Sleigh bells ring, are you listening?
Let's not even speculate about a treadmill in the white house
When journalists or other writers of words describe the current President of the United States (POTUS) they will often use the phrase "sitting president" to establish that the person about whom they are speaking is not only a president, but that they are a president who is still in power right now, and not just some previous president who once held office but does not currently hold office.
I'm not going to bother to look this up, but let's just assume that "sitting president" was a useful differentiator of former vs previous presidents because the former presidents would all be out on golf courses or boats or whatever, but the current president would be behind their desk, just sitting there, signing things into law, as presidents are known to do from time to time.
That's probably historically true, but with the rise of standing desks and new research showing that sitting for long periods is more damaging to your health than cigarettes and sugary treats combined, I wonder how long it will be before "sitting president" is considered an offensive term, and the office-holder insists on using "standing president" instead.
I probably need remedial etiquette lessons
I like to think of myself as someone with an incredible fortitude who goes about my day with an intense efficiency that rivals many of my contemporaries. To further engrain this self-image and earn these accolades, there are a few rules of silverware that I'm willing to bend in order to shave a few moments of time here and there off my day and retain my "efficiency expert" title.
Let me give you two examples.
First, let's say it's the time of day where one needs a bread and butter snack, and there's a loaf of bread and a dish of butter available on the counter. Most people will pick up a bread knife, then slice some bread off the loaf, then take a butter knife and apply some butter from the dish onto the bread from the loaf, and then place the buttered bread onto a small plate and go sit down to have their snack. Instead, I'll go in with my bare hands and rip a chunk of bread right off the loaf without even using a knife, and then I'll just dip the bread chunk directly onto the stick of butter sitting in the dish, scrape off some butter, and bring the buttered bread with me (without a plate!) to wherever I'm going next. In this scenario I've not only saved time by skipping the self-indulgent buttering step - I've also kept two knives and one plate clean by skipping the knife and plate steps as well.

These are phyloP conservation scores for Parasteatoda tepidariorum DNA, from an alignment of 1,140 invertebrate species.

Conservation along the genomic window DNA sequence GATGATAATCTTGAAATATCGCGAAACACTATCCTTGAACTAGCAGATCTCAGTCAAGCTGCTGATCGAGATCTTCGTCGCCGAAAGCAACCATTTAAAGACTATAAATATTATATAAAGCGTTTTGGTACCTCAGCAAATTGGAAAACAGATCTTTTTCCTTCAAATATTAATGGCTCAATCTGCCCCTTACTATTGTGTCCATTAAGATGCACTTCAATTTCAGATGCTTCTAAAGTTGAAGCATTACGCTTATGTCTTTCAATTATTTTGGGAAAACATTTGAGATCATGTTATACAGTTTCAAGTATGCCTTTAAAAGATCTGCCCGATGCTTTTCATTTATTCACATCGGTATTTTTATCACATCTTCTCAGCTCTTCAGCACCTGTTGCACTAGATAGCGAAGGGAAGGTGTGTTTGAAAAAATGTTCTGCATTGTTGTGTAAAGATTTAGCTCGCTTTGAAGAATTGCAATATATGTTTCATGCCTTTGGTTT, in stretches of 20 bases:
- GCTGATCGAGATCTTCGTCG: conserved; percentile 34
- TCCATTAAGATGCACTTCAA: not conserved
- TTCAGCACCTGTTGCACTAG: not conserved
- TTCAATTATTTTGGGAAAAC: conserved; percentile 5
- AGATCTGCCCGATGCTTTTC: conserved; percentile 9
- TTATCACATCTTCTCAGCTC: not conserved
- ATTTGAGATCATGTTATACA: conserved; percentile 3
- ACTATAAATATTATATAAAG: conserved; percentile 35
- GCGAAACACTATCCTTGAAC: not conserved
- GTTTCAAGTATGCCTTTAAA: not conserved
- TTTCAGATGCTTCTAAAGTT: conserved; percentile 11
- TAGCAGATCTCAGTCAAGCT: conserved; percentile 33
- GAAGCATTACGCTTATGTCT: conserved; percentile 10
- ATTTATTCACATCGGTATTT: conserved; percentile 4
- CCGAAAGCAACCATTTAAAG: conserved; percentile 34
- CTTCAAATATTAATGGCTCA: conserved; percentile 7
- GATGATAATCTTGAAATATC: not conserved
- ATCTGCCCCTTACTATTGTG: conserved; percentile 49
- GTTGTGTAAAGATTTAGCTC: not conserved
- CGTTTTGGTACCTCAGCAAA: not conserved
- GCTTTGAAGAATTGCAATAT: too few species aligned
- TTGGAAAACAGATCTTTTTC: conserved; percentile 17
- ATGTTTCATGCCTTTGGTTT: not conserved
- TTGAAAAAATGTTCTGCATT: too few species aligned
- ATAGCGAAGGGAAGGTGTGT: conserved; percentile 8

Next, picture a scenario where you are eating a dinner which contains items of large enough size that you cannot eat them whole and they must be cut into smaller pieces -- yet the items have a consistency where they could potentially fall apart. A piece of meat is a bad example here because it wouldn't fall apart, and you'd need a meat knife. A piece of lasagna is a good example because it might fall apart. When given an eating task like this most people who are not efficiency experts will put their knife in one hand and their fork in the other hand and cut one piece at a time away from their lasagna, eating it bite by bite. Instead, I'll skip the knife entirely and just use the side of my fork to cut through the lasagna, and create my pieces that way. No knife even needed on that one.
Giving up a little bit in the way of etiquette can earn you quite a bit in the way of saved time and demonstrated fortitude.
This is not yet banned by any ordinance I'm aware of
It's important to me that I do not disrupt my lifestyle to deal with the bringing outside of garbage and recycling bins. I make a point of emptying these containers quite proactively when they are nearly full, but I will not also change clothes or footwear in order to do so.
This leads to scenarios in the winter where I'm walking around the house barefoot in shorts and a t-shirt, notice that the recycling must go out, and just take it out right away, even if it's 20 degrees out and snowing. I believe that altering my routine to put on socks and shoes and a jacket first would somehow be letting the refuse win, and I don't want to do that.
We're all on the same page now
On some recent excursions dining out on the town, I've had a waiter who used the phrase "it's really killer" at least 10 times when describing the restaurant's dinner menu, and a waitress who described one of their brunch items as being "a game changer".
What zany universe are these people living in where dishes of food have that sort of power? I don't even know what kind of game the eggs benedict are playing in the first place, but I am confident that this particular style of creating them is not going to change the goddamn landscape of brunch.
In case the paparazzi come by
When one is preparing a kettle of boiling water or a stovetop pot of something hot, and needs to pick up the still-dangerously-hot metal object -- but cannot find a set of oven mitts -- a typical backup plan might be to grab a nearby dish towel and pick up the object with the towel in front of your hand. This creates a buffer between the object and your fingers, shielding your frail human body from the intense raw energy coming off the surface of the stove-warmed object.
It's a good idea to do this, and I do the same thing. When I'm doing it that way I make sure to carefully fold the towel over a few times first such that being folded upon itself creates a several-layers-thick level of protection, and such that there is no length of towel dragging on the stove surface near an open flame. This behavior is probably adding some marginal safety to my life via the extra layers and reduced risk of kitchen fires, and I think it probably looks tidier too what with the symmetrical folding and all.